Studying Shakespeare as a Community

Lolding/ July 3, 2020/ English, LDRS 663/ 0 comments

According to Garrison et al. (2000), “a worthwhile educational experience is embedded within a Community of Inquiry that is composed of teachers and students … [and] assumes that learning occurs within the Community through the interaction of … three essential elements: cognitive presence, social presence, and teaching presence” (p. 2). A learning experience that comes to mind where all three elements were present is an English 11 lesson that I taught a number of years ago; it was during our study of Shakespeare’s Macbeth. For this particular lesson, students needed to work together to design a mini-stage out of a shoe box and use small pieces (e.g. coin, lego, etc.) to act out what was going on in a specific scene.

This lesson demonstrated the cognitive presence in that students had to “search for information, knowledge and alternatives that might help to make sense of the situation or problem” by using Shakespeare’s language to discover clues about the staging directions while also using some best guesses to make sense of a sometimes complex text (Garrison et al., 2000, p. 98). As they worked together, they created a final product by “integrating the information and knowledge into a coherent idea or concept” that represented their interpretation of what the scene would look like for an audience at the theatre (Garrison et al., 2000, pg. 98). Each student needed to think critically about the text and the information being communicated through Shakespeare’s words, and then make choices that were applied to the final staging of the scene.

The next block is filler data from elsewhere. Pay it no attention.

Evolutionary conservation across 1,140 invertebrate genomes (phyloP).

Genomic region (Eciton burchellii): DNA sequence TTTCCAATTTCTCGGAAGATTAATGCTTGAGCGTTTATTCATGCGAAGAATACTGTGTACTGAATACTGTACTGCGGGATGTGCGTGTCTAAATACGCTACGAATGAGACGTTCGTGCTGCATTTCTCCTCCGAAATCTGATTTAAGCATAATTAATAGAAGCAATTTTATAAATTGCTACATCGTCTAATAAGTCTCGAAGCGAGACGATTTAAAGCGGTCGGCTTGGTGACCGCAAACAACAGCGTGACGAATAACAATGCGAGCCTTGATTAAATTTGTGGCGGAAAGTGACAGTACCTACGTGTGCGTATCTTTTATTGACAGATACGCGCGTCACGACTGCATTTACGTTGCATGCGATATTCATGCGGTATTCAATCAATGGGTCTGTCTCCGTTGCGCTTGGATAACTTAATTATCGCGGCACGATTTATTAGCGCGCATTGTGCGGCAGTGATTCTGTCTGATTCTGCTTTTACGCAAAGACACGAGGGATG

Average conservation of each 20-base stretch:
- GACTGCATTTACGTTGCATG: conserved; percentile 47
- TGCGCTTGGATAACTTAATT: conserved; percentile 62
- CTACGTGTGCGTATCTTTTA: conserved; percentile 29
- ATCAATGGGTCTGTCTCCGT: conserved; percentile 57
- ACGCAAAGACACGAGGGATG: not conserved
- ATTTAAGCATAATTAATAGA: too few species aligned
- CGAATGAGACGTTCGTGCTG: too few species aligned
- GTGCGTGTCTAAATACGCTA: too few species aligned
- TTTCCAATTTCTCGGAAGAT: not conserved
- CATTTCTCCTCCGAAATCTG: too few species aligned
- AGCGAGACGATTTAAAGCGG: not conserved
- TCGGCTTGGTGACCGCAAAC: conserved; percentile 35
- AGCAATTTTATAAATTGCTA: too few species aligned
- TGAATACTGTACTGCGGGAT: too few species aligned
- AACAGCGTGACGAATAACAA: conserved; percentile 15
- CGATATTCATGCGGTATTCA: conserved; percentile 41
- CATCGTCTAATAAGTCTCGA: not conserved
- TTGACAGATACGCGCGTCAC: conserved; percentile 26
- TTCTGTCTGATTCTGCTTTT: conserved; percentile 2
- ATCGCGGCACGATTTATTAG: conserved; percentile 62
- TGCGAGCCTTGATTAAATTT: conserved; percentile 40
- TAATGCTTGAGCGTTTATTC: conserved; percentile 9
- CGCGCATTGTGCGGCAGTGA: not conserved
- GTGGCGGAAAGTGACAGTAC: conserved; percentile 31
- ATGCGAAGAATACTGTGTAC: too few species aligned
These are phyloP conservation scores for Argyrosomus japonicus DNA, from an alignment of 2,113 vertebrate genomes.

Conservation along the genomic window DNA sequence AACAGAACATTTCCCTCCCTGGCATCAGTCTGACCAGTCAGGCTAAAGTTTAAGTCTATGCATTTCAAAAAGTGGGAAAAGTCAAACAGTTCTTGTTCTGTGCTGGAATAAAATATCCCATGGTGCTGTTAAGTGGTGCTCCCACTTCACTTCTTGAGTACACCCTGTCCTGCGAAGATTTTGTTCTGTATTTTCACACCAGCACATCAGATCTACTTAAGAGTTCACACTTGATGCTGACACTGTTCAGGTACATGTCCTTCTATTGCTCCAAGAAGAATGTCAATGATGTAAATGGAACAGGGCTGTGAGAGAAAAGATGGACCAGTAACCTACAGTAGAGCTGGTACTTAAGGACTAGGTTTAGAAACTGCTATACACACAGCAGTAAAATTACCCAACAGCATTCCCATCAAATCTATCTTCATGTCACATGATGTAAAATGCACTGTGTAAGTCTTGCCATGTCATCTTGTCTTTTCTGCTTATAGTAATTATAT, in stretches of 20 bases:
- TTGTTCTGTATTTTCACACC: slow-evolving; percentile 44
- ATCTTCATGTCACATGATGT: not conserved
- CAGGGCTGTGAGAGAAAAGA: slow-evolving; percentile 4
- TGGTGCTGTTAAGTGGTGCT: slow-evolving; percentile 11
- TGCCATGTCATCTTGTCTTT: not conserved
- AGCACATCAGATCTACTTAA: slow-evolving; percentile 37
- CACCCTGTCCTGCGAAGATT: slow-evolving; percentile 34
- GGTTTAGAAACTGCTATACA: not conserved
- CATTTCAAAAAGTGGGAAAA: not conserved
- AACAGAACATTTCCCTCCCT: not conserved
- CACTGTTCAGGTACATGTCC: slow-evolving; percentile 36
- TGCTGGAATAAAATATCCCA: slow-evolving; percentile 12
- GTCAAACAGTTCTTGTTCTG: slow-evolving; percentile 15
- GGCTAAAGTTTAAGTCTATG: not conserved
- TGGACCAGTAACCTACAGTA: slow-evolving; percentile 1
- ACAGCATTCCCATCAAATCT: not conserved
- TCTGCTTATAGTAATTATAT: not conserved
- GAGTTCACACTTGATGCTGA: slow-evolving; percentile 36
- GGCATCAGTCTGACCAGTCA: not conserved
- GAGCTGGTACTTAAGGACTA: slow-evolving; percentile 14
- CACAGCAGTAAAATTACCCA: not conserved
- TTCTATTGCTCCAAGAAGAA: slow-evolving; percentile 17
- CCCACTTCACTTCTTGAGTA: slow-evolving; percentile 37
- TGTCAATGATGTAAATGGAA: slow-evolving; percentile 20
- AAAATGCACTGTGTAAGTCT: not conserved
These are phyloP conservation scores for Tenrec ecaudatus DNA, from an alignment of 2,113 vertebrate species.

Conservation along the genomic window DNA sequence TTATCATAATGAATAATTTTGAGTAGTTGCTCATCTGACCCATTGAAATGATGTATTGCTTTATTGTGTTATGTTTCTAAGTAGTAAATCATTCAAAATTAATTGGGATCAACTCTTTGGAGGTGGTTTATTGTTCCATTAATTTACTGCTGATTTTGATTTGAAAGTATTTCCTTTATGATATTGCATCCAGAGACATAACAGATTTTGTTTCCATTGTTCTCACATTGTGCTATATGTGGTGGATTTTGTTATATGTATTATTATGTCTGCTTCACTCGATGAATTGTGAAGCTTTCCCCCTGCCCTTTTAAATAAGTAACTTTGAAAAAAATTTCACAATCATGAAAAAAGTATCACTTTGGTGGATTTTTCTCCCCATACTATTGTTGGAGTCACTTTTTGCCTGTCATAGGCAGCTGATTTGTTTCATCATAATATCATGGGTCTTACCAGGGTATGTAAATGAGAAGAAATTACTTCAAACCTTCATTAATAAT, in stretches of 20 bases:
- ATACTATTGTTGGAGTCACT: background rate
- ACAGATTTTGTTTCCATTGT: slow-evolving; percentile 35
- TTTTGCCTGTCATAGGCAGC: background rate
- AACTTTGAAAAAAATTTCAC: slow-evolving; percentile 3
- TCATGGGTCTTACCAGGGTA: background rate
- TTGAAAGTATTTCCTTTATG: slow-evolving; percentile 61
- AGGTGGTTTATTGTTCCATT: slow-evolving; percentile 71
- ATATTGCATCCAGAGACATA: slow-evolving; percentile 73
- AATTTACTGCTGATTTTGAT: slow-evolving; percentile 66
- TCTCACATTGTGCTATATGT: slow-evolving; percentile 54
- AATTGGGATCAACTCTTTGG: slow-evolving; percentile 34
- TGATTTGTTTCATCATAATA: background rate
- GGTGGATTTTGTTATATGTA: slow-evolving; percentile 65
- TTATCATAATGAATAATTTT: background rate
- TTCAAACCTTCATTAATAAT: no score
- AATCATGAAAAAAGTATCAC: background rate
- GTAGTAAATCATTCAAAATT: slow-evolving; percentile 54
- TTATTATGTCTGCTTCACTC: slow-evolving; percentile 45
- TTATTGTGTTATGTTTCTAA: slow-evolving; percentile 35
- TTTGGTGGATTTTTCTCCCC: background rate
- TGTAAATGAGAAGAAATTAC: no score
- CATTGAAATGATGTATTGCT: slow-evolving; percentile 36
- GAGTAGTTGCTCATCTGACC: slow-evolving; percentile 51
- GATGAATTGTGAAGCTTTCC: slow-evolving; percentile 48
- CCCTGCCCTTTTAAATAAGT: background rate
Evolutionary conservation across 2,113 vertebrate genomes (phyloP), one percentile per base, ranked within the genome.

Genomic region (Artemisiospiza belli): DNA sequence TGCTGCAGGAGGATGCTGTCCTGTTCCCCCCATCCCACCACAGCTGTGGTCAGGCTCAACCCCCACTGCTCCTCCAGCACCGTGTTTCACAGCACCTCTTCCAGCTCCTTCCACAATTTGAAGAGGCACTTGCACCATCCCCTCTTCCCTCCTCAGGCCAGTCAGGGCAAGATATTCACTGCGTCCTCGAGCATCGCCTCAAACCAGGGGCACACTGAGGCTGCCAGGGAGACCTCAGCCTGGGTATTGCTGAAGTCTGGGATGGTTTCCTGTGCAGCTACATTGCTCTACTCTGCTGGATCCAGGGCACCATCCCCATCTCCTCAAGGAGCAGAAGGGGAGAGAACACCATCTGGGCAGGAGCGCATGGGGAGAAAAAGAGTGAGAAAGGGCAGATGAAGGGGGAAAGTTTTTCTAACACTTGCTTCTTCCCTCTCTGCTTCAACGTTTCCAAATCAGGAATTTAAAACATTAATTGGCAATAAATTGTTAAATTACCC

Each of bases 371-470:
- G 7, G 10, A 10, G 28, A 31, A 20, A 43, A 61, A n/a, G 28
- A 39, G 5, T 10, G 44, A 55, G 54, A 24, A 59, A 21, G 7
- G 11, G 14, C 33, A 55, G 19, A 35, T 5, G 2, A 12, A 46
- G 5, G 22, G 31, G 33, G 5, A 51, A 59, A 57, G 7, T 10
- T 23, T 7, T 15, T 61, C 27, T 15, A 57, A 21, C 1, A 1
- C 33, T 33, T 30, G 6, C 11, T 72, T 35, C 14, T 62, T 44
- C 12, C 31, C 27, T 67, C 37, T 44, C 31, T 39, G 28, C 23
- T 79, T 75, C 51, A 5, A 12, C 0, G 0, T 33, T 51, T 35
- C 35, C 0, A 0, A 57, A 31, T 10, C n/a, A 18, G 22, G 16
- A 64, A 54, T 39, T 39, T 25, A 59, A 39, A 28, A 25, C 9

This lesson also demonstrated social presence as students worked together to solve a problem and create a final product of which they could be proud. I’ll never forget the laughter and volume in the room as students quoted Shakespeare and discussed the meaning of various lines. The small group of 3-4 students worked together as a community while they navigated discussions and decision making by recognizing each others’ contributions and communicating their ideas.

Finally, this lesson demonstrated teaching presence in a number of different ways. To begin, I selected the activity, determined the timeline, and provided the assessment rubric. In addition, I needed to redirect students if they became distracted and were not on task during class work time. There were also times when direct instruction was required due to the complexity of the text. On occasion, students struggled to come to a consensus and needed assistance with problem solving and conflict resolution. Finally, I assessed student’s presentations and provided feedback about their choices.

In my opinion, all three presences were demonstrated fairly equally. I don’t believe this lesson would have been successful if any presence was left out completely. However, the teaching presence is probably the least important to me in this example. My main goal was for the students to interact with Shakespeare’s words in a way that would bring understanding and a realization that Shakespeare is meant to be performed, not merely read. Without the cognitive and social presences, these goals would have been unattainable.

Garrison, D. R., Anderson, T., & Archer, W. (2000). Critical inquiry in a text-based environment: Computer conferencing in higher education. The Internet and Higher Education, 2, 87-105. doi:10.1016/S1096-7516(00)00016-6

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